On Oct. 23, Moody’s Investors Service announced that it was downgrading Vermont’s general obligation bond rating from Aaa to Aa1, citing demographic concerns along with the state’s unfunded pension obligations.
It is imperative for Vermont policymakers to heed Moody’s advice and shore up the state’s pension systems. The rating downgrade will hamper Vermont’s ability to borrow money and it will raise the interest rate the state will face when doing so, increasing the costs to taxpayers for public works projects and other activities financed by government.
The low funded ratios facing Vermont are in large part due to structural weaknesses in funding policies, that were brought to light by the 2008 financial crisis and continue to hold the plans back in their recovery. The teachers’ system was 85 percent funded in 2007 and just 65 percent funded in 2009. For the state employees’ system, the funded ratio fell from 100 percent funded in 2007 to 79 percent funded in just two years. In the years since, inadequate funding policies and unmet assumptions have continued a gradual decline in solvency for both plans. The markets may have recovered but Vermont funded ratios have not, and what’s more, the risk of another financial crisis remains unaddressed.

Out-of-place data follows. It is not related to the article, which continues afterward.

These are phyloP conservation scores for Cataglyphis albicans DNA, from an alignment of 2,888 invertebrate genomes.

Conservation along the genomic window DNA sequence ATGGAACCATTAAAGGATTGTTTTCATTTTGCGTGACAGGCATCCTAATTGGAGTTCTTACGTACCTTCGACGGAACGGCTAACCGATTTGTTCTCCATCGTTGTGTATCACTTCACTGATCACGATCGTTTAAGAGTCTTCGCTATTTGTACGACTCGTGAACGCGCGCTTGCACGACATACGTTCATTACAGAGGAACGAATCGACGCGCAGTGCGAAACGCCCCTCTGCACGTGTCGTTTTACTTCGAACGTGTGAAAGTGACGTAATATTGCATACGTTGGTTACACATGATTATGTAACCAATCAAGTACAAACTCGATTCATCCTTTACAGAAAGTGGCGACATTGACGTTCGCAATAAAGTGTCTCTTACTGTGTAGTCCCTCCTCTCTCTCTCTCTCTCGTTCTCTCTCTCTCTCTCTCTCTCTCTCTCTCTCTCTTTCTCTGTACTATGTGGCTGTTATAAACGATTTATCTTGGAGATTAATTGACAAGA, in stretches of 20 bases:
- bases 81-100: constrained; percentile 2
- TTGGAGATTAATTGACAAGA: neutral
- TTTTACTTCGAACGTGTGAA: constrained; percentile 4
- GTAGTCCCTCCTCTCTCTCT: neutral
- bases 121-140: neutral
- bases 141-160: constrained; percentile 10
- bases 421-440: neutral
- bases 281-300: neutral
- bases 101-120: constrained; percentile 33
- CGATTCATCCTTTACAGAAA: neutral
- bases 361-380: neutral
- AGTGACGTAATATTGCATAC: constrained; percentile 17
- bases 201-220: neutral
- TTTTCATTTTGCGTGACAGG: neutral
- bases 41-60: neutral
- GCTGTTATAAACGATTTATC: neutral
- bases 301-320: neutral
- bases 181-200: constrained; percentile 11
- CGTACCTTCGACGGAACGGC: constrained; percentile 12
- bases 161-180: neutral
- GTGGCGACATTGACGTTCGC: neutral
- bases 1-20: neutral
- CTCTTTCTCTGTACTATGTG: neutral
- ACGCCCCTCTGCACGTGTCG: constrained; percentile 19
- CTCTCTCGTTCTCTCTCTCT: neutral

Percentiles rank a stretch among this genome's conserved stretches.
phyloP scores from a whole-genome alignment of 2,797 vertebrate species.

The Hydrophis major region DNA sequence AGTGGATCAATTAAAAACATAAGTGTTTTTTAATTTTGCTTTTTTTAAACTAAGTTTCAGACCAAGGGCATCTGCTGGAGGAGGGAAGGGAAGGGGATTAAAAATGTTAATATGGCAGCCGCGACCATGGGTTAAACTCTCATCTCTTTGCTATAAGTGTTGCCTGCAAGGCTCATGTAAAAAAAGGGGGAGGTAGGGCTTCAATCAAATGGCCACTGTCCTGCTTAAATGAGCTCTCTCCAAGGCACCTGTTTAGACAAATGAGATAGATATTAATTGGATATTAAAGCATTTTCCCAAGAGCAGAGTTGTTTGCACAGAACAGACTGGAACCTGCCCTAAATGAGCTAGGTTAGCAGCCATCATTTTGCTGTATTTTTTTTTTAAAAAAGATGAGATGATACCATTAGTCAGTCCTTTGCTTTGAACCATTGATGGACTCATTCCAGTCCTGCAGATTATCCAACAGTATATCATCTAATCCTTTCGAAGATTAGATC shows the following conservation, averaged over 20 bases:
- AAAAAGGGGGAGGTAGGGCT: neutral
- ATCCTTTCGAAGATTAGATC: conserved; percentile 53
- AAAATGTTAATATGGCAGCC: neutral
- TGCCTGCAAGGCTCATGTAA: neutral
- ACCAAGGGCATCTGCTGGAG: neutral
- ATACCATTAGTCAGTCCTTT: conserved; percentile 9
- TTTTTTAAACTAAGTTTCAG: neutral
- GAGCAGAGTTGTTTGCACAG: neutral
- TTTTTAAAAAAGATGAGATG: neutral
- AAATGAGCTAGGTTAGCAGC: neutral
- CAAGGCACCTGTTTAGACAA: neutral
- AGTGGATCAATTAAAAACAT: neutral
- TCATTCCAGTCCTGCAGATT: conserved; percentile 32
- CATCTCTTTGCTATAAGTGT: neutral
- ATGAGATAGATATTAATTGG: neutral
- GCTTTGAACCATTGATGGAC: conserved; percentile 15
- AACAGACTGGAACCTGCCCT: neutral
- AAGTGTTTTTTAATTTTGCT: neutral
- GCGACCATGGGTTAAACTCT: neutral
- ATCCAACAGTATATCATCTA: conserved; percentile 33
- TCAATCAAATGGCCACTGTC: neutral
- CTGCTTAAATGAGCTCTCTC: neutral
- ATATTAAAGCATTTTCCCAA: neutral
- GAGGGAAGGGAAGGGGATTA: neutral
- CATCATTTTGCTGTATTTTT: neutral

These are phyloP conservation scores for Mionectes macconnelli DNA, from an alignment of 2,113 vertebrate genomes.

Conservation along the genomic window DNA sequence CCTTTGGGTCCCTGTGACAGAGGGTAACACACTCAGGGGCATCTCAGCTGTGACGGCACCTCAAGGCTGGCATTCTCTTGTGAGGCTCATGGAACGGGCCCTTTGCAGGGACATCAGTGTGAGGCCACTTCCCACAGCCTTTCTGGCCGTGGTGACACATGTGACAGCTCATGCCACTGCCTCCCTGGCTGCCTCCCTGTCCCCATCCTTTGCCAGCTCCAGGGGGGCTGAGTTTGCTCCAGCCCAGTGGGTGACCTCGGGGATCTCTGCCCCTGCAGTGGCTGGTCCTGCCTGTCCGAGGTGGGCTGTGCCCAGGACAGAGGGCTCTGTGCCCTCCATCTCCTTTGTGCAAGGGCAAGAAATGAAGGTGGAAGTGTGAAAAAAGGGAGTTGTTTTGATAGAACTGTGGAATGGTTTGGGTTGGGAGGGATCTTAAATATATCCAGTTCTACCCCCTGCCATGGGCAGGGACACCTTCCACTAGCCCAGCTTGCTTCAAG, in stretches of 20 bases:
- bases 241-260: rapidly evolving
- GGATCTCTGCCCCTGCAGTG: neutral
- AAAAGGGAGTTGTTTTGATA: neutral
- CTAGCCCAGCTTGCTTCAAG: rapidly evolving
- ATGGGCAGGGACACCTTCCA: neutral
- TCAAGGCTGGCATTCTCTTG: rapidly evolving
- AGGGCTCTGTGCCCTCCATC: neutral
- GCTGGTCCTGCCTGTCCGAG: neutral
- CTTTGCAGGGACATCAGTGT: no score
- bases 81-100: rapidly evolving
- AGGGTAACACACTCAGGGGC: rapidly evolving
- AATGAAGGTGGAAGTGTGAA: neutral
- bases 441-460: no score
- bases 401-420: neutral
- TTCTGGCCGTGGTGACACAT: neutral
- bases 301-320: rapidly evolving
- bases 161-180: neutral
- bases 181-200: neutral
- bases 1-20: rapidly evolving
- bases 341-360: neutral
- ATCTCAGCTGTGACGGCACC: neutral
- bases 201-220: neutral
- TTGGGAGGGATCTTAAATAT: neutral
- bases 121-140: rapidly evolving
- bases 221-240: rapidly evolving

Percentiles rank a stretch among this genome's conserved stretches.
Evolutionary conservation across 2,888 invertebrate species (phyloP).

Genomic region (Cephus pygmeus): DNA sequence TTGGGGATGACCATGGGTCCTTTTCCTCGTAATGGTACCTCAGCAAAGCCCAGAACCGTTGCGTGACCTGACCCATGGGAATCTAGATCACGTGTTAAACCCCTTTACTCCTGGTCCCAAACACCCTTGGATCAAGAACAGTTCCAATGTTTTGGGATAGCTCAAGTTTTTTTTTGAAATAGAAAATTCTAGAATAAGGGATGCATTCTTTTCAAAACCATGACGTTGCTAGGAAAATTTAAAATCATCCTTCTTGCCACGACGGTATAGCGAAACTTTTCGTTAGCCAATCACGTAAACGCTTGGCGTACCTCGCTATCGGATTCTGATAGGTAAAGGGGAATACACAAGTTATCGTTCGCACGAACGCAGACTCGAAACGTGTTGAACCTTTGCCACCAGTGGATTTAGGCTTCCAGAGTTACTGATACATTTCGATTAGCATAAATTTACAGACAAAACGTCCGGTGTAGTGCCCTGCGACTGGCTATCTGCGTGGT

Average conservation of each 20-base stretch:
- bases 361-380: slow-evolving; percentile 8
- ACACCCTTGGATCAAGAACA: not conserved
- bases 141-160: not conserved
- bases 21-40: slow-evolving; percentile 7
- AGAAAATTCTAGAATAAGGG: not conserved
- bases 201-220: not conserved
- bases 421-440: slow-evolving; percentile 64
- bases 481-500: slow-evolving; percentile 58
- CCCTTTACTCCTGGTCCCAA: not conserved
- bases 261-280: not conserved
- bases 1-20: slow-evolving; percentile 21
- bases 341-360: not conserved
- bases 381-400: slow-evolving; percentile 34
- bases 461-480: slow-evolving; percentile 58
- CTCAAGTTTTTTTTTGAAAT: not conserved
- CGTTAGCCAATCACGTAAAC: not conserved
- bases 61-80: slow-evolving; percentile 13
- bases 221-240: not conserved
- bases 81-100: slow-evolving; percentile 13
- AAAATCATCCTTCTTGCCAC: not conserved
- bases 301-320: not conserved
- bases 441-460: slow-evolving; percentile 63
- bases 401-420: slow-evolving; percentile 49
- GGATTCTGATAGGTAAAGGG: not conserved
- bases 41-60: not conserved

Vermont’s demographics and political system provide further reasons for concern. The latest Census population estimates suggest that Vermont’s population is now lower than it was in 2010. Bureau of Labor Statistics data show the number of people employed in Vermont remains below its 2006 peak. This means fewer taxpayers available to shoulder pension debt burdens.
Vermont is unique among the 50 states in not legally requiring a balanced operating budget. Although the state does not generally exercise this prerogative, the fact that it can legally run deficits is not good from a creditor’s perspective.
A similar effort in Vermont that acknowledges risks, stabilizes costs, and reverses the growth in unfunded liabilities could support a return to a Aaa rating. Such an effort is needed to ensure reliable post-employment benefits for the state’s retirees.
Andrew Abbot is a quantitative analyst at the Reason Foundation. David Flemming is a public policy analyst at the Ethan Allen Institute.